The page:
Egyptian religious leader to stand trial for promoting Shia Islam
Cairo - An Egyptian Shiite leader will soon stand trial over charges of attempting to spread Shia Islam in Egypt, as members of the minority community claim that discrimination against them is increasing.
On 18 May, state security police stormed the flat of Al-Taher Al-Hashimy in Cairo, arresting him and confiscating books that allegedly aim to promote Shia Islam in the Sunni-dominated country.
The prosecutor accused him of running a covert organisation, printing books about Shia Islam without authorisation, violating the principles of the Sunni Al-Azhar religious institution and breaching intellectual property law. He was also accused of performing covert activities aimed at treatening social peace and national security.
Al-Hashimy told Middle East Eye that during interrogation he denied the charges against him. He was released on Wednesday and ordered by prosecutors to pay a bail of 1000 Egyptian pounds ($131), pending trial. The date of the trial has not yet been scheduled.
“The situation I have faced shows the kind of maltreatment Egyptian Shia suffer from,” said Al-Hashimy.
Al-Hashimy is a member in the World Assembly of Al-Beit (the family of Prophet Muhammad), an international Shia organisation.
He is known for being outspoken and has criticised the Saudi-led Decisive Storm operation against Shiite Houthi rebels in Yemen.
He has frequently called for the right of Shiite Egyptians to practice their creed freely and publicly.
Egyptian Salafists have accused al-Hashimy of having ties with Iran's Revolutionary Guards, allegations he has denied.
The community leader said that Shia Muslims face discrimination by authorities in Egypt, but also from ultra-conservative members of the Sunni community.
“Salafists have been fiercely criticising Shia and their beliefs in public and in media outlets, vowing to combat them by all possible means,” Al-Hashimy said.
“Extremist Salafists have been targeting us, cooperating with the authorities as well as inciting the public against us by all means… and they have frequently announced that in public,” he added.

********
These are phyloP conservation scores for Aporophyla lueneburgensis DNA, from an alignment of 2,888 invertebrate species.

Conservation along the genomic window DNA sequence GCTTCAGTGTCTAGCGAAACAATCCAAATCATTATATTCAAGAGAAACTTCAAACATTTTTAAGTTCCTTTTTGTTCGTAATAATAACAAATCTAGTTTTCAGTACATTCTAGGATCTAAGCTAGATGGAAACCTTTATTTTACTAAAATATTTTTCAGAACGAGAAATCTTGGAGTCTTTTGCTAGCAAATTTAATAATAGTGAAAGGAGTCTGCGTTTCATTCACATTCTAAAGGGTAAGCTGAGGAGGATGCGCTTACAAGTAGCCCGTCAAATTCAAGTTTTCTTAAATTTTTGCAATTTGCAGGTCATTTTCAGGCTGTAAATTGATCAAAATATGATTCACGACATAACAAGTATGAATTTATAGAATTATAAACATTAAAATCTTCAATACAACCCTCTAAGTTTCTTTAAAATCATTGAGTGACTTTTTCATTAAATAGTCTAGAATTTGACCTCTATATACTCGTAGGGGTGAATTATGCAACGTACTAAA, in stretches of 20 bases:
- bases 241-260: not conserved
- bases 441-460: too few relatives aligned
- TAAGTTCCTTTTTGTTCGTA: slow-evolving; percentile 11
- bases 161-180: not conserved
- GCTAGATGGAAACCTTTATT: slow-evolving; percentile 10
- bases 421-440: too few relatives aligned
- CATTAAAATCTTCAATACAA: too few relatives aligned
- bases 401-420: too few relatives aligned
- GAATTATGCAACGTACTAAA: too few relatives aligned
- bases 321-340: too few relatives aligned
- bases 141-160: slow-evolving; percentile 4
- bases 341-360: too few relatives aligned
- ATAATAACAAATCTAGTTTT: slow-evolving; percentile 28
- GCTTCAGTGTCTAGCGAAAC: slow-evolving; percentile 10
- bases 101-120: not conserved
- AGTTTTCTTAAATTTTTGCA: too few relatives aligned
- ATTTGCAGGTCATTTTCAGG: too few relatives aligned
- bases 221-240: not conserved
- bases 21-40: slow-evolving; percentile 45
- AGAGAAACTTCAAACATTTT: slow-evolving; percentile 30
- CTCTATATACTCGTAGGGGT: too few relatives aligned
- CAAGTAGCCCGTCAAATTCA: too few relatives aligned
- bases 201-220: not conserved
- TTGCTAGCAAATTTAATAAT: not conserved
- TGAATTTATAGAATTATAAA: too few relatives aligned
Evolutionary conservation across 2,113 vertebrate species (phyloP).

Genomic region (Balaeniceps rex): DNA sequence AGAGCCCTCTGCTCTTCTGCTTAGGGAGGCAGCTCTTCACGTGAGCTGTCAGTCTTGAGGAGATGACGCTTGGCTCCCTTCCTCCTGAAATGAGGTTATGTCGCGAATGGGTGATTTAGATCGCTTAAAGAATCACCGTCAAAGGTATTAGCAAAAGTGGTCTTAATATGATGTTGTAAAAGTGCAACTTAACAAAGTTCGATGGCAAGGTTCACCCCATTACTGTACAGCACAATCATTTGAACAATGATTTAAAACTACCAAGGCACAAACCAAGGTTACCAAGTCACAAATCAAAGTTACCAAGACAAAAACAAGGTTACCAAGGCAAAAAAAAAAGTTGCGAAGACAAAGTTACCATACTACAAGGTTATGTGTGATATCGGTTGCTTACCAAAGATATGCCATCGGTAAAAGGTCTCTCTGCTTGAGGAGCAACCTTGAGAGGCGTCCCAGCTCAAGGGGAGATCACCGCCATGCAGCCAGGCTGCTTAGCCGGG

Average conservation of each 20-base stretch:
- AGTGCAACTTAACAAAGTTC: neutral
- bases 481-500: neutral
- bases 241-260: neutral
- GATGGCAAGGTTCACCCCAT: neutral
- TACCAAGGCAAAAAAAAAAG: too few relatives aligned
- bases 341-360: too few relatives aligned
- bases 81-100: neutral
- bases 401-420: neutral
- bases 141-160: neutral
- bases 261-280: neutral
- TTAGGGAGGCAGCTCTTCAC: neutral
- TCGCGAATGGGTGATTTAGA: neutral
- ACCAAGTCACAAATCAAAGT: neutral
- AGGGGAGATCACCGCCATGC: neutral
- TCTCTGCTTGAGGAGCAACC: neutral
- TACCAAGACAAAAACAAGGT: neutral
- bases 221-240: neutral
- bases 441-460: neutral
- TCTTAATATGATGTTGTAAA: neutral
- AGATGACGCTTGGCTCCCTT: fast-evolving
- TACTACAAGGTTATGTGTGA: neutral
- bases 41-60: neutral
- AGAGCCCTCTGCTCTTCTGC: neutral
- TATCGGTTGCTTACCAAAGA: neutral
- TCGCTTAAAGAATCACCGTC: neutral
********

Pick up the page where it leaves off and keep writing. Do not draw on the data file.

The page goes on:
Local news reports said that Walid Ismail, a Sunni Salafi leader and a member in an anti-Shiite association that works on countering the spread of Shia Islam in Egypt, was behind the detention of Al-Hashimy.
Al-Bawaba News, an independent online newspaper, quoted Ismail as saying that he and other fellow Salafists were recently communicating with the authorities to help them detain Al-Hashimy for spreading Shia Islam in Egypt.
Next month, a criminal court will issue a verdict against 31 Salafists accused of killing four Shia Muslims, including top Sheikh Hassan Shehata, in attack from 2013 in Giza province.
The arrest of Al-Hashimy is the latest in a string of incidents that have seen Shia Muslims seemingly targeted for their beliefs.
There are no accurate statistics as to the number of Shia Muslims in Egypt, however, some unofficial reports have claimed they constitute around one percent of the population.
Shia convert jailed
Earlier in May a physician was sentenced to six months in prison for adopting Shia Islam, human rights groups reported. He was found guilty of blasphemy and threatening national security.
In April, a nursery in Sharkia province was shut down by the Ministry of Social Solidarity for allegedly attempting to teach preschoolers Shia beliefs and practices, news reports said.
Videos were posted on YouTube of the nursery children slapping their faces, which reports said represented a Shia practice associated with commemoration of the martyrdom of Imam Al-Hussein (the grandson of Prophet Mohamed and a figure revered by Shia Muslims).
Lawyers made allegations to Middle East Eye that despite there being no legislation banning Shia Islam, the authorities and judiciary have used existing laws related to blasphemy and community harmony when dealing with cases relating to Egypt's Shia community.
“Neither does the law or the constitution include any article that has to do with promoting Shia ideologies,” said Youssef Kandil, a lawyer representing Al-Hashimy.
“The constitution states that Islam is the official religion of the state and since Shiism is an Islamic sect; in turn, it is not prohibited legally,” he added.
Shia leaders and human rights groups claim that Egyptian Shiites are banned by the authorities from practising their rituals freely and publically. They allege that they are not allowed to build mosques of their own or Husseinya (a hall allocated for commemorating the martyrdom of Imam Al-Hussein).
Shia Muslims believe that in the seventh century Imam Ali Ibn Abi Taleb had the right to succeed Prophet Muhammad in leading the Islamic world rather than his companion Abu Bakr Al-Sedik, a belief that constitutes a major dispute between the Sunni and Shia sects of Islam.
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